· Searching the Database
One of the major frustrations facing genealogists seeking to establish the fate of their relatives in the Holocaust is that, while they can often establish when and where a person was deported, there are major gaps in information as to what happened to them after arrival in camps other than "death camps", – e.g., Sobibor. This problem is particularly significant for Auschwitz, where approximately 1.2 million prisoners "arrived" but only about one quarter to one third of them were "entered" – i.e., given prisoner numbers and entered as forced laborers. The others were murdered on arrival and never "entered" into Auschwitz records. This gap in information has resulted in many researchers and reference books listing the date of transport arrival as date of death.
The Auschwitz Museum has published a book with the fragmentary records from death books (less than 100,000 names), but, unfortunately, most of these records were destroyed as the Germans fled before the Russians. Separate books list Sinti and Roma victims. The Auschwitz Museum has also published three books identifying persons on transports from major Polish cities, but, again, this does not establish those who were "entered." JewishGen volunteers are currently examining transport records from Auschwitz, mostly those from 1944 and early 1945, and when these names are entered into a database, some of the information gap will be closed.
When the Russians occupied Auschwitz, they took records back to Moscow, where they were held in the Osobyi archives. Some years ago, the United States Holocaust Memorial Museum (USHMM) microfilmed large parts of these archives, including one small collection of 852 Auschwitz work cards. These are available at the Museum in collection RG 22.002M, Reel 10A. All of the persons identified in this collection are Jews.
While the largest number of Jews identified in this collection are Polish, virtually every European nationality is included – and there is even one American. Most of these persons probably died in Auschwitz, a few can be identified in survival lists, and some are identified as having been transferred to other camps. These transfers, particularly to camps located in Germany, took place in late 1944 and early 1945, and, in such cases, the fate of that person can be further traced from records for these camps. In some cases, additional personal information is given, such as facial and body descriptions. Where such additional information exists it is indicated, but the information itself has not been entered. In addition, many of the cards contain handwritten notations relating to specific work assignments. These are often difficult to read and have not been included in this database.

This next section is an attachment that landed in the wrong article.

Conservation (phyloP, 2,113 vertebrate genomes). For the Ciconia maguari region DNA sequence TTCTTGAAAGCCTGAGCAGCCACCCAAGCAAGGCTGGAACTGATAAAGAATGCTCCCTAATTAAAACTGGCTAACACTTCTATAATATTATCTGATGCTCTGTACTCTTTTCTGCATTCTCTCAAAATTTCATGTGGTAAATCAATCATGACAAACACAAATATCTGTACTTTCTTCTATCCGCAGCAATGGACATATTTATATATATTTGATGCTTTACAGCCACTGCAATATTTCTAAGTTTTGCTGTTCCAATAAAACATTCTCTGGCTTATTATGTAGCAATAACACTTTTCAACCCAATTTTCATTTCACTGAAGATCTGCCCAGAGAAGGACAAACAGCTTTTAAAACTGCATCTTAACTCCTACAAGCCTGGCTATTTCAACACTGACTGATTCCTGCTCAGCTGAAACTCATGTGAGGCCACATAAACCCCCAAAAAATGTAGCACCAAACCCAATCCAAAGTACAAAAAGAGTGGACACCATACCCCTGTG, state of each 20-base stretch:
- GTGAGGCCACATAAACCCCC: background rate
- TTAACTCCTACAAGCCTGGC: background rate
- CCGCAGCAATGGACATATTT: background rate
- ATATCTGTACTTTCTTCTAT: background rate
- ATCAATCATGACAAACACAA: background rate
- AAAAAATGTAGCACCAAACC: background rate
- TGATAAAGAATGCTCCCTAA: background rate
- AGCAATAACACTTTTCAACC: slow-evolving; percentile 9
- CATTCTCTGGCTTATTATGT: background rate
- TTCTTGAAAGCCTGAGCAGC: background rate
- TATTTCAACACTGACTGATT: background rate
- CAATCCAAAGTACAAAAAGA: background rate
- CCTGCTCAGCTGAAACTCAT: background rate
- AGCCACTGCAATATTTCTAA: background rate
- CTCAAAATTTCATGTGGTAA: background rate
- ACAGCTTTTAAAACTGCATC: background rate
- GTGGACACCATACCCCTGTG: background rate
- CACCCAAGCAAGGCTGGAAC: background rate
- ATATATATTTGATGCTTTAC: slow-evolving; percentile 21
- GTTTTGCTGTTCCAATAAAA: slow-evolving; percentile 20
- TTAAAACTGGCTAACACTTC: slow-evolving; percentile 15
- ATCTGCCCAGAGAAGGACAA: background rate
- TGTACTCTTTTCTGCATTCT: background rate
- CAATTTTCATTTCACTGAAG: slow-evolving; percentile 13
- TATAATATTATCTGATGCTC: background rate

Copies of these microfilmed cards will be sent to persons making such requests to the Registry of Holocaust Survivors, email@example.com, or Survivors Registry, United States Holocaust Memorial Museum, 100 Raoul Wallenberg Place SW, Washington, D.C. 20024-2126.
This database includes 852 Jews from the Auschwitz work card collection. The fields of the database are as follows:
The information contained in this database was indexed from the files of the United States Holocaust Memorial Museum (USHMM RG 22.002M; Reel 10A). This information is accessible to you today thanks to the efforts of Peter Landé, a volunteer at the USHMM.
In addition, thanks to JewishGen Inc. for providing the website and database expertise to make this database accessible. Special thanks to Susan King, Warren Blatt and Michael Tobias for their continued contributions to Jewish genealogy. Particular thanks to the Research Division headed by Joyce Field and to Nolan Altman, coordinator of Holocaust files.
This database is searchable via JewishGen's Holocaust Database.
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